What happens when the grantor trust that’s been set up was intended to be defective? Sometimes, they’re supposed to be that way. IDGTs are a type of grantor trust that is purposefully broken by design so that the New York grantor can ensure that the income tax payments keep coming.
What are intentionally defective grantor trusts used for?
An intentionally defective grantor trust is valuable a tool used in estate planning. Grantors use it to freeze specific assets of an individual’s estate to make sure that they keep paying their income taxes.
It’s important to note that you can only use an IDGT to freeze assets this tool is for estate tax purposes as opposed to income tax purposes. Upon the death of the grantor, no estate taxes are incurred by the estate. However, the grantor still has to pay the income tax on any income that’s generated.
The upshot of using an IDGT is that you’re able to segregate the targeted trust assets so you can keep the income tax separated from the estate tax treatment. Because of the loophole built into intentionally defective grantor trusts, a grantor can receive funds from specific trust assets.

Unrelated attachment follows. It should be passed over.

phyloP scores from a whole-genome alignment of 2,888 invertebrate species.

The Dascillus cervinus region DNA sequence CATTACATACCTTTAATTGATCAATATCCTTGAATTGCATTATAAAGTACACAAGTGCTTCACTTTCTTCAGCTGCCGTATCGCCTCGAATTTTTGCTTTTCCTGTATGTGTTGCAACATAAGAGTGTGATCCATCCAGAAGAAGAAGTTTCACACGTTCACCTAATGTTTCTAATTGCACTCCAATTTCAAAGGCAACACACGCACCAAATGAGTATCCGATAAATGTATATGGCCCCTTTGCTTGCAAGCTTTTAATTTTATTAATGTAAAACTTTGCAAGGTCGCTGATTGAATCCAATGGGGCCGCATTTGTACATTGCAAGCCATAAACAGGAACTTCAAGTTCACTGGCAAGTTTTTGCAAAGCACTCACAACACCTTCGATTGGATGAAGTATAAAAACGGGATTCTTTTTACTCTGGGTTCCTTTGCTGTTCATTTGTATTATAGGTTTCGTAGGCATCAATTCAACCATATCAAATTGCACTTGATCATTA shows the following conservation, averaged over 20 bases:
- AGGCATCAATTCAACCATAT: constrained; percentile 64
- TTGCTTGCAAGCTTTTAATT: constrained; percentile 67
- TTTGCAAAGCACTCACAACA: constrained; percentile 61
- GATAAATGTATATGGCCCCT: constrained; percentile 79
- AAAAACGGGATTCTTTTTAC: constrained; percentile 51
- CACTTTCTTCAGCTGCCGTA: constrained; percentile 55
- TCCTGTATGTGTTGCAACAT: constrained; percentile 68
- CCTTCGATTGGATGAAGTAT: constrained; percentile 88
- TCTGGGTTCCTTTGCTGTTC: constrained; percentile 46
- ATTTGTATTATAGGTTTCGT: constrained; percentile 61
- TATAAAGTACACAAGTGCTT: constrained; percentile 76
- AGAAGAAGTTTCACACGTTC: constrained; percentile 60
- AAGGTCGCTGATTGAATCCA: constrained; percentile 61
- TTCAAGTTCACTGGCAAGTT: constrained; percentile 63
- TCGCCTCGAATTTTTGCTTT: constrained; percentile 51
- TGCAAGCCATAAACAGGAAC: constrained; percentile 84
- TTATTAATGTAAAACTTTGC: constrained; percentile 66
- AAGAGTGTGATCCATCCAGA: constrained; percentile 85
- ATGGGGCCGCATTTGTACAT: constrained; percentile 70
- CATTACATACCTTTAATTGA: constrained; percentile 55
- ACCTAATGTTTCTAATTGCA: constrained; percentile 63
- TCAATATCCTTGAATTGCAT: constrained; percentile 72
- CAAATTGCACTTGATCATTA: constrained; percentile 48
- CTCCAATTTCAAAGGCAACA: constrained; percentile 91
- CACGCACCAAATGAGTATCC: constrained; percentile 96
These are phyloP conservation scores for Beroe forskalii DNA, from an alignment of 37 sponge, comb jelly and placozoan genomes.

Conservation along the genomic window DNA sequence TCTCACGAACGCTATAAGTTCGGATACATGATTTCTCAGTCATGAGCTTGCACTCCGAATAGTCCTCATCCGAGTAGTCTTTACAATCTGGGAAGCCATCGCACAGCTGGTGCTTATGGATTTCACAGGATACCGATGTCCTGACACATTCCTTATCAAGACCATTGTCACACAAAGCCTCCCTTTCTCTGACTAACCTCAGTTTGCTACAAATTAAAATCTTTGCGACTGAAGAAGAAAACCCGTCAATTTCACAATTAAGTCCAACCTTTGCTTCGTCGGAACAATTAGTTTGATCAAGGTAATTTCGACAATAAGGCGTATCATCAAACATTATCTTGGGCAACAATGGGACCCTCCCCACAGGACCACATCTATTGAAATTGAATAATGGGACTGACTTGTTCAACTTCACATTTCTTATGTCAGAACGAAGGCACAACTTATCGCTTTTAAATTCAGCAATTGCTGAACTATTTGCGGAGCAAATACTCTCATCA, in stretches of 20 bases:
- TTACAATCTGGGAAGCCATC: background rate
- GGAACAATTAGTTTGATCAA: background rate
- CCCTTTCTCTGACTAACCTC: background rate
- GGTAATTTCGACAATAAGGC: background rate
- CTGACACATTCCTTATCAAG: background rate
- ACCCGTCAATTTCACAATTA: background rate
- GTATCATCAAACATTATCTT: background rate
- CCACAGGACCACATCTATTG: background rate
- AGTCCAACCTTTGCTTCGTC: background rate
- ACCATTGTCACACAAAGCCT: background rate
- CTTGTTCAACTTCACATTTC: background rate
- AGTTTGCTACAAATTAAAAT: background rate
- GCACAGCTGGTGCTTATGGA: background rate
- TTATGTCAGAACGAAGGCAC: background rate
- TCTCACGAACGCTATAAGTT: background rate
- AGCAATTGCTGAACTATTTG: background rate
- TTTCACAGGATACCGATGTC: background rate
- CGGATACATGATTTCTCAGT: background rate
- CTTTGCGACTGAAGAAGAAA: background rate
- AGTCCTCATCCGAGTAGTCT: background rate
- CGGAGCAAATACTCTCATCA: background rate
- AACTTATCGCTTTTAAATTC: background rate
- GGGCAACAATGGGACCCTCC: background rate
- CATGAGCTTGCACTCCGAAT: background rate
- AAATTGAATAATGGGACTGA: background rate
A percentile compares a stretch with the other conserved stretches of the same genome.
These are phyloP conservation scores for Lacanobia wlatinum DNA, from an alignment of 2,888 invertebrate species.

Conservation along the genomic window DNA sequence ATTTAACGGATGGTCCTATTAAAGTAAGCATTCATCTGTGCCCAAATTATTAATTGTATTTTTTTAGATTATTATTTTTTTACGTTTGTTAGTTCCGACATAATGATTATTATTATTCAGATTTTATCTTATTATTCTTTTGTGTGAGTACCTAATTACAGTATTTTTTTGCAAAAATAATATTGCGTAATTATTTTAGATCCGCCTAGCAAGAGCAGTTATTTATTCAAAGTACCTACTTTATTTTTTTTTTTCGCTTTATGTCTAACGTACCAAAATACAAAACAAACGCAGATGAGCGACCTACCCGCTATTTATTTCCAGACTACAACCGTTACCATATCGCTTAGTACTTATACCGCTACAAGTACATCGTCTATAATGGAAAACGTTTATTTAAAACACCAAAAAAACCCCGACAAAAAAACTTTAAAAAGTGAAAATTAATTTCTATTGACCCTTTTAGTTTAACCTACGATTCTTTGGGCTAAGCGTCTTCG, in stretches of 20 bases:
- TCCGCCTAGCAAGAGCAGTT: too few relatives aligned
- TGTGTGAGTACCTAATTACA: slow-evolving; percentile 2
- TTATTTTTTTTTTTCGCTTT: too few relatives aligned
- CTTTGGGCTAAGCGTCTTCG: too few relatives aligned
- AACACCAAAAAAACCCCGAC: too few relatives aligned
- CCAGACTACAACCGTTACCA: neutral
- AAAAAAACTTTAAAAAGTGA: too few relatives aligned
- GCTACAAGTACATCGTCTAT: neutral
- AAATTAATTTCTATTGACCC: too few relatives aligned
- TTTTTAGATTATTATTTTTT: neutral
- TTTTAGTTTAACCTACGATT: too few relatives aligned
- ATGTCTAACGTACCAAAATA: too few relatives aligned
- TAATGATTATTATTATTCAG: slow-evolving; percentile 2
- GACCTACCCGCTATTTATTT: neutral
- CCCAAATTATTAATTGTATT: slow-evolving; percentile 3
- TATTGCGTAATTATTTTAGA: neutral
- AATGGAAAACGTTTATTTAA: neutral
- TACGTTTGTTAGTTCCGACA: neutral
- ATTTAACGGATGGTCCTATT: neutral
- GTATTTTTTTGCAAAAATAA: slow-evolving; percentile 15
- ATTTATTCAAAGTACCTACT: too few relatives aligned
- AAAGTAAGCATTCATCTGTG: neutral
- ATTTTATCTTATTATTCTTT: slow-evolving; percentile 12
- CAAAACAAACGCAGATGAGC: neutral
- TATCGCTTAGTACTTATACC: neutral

When are intentionally defective grantor trusts useful?
For an IDGT to be effective, it has to be structured in a way that’s appropriate for your estate planning situation. An IDGT will oftentimes come into play if a trust beneficiary is the grantor’s child or grandchild.
With an intentionally defective grantor trust, you can lock in the value of certain assets by gifting them to beneficiaries, lowering their taxable estate. You’ll often see IDGTs used when estate planning is a family matter and the grantor has made income tax payments to help grow the assets that will eventually be inherited.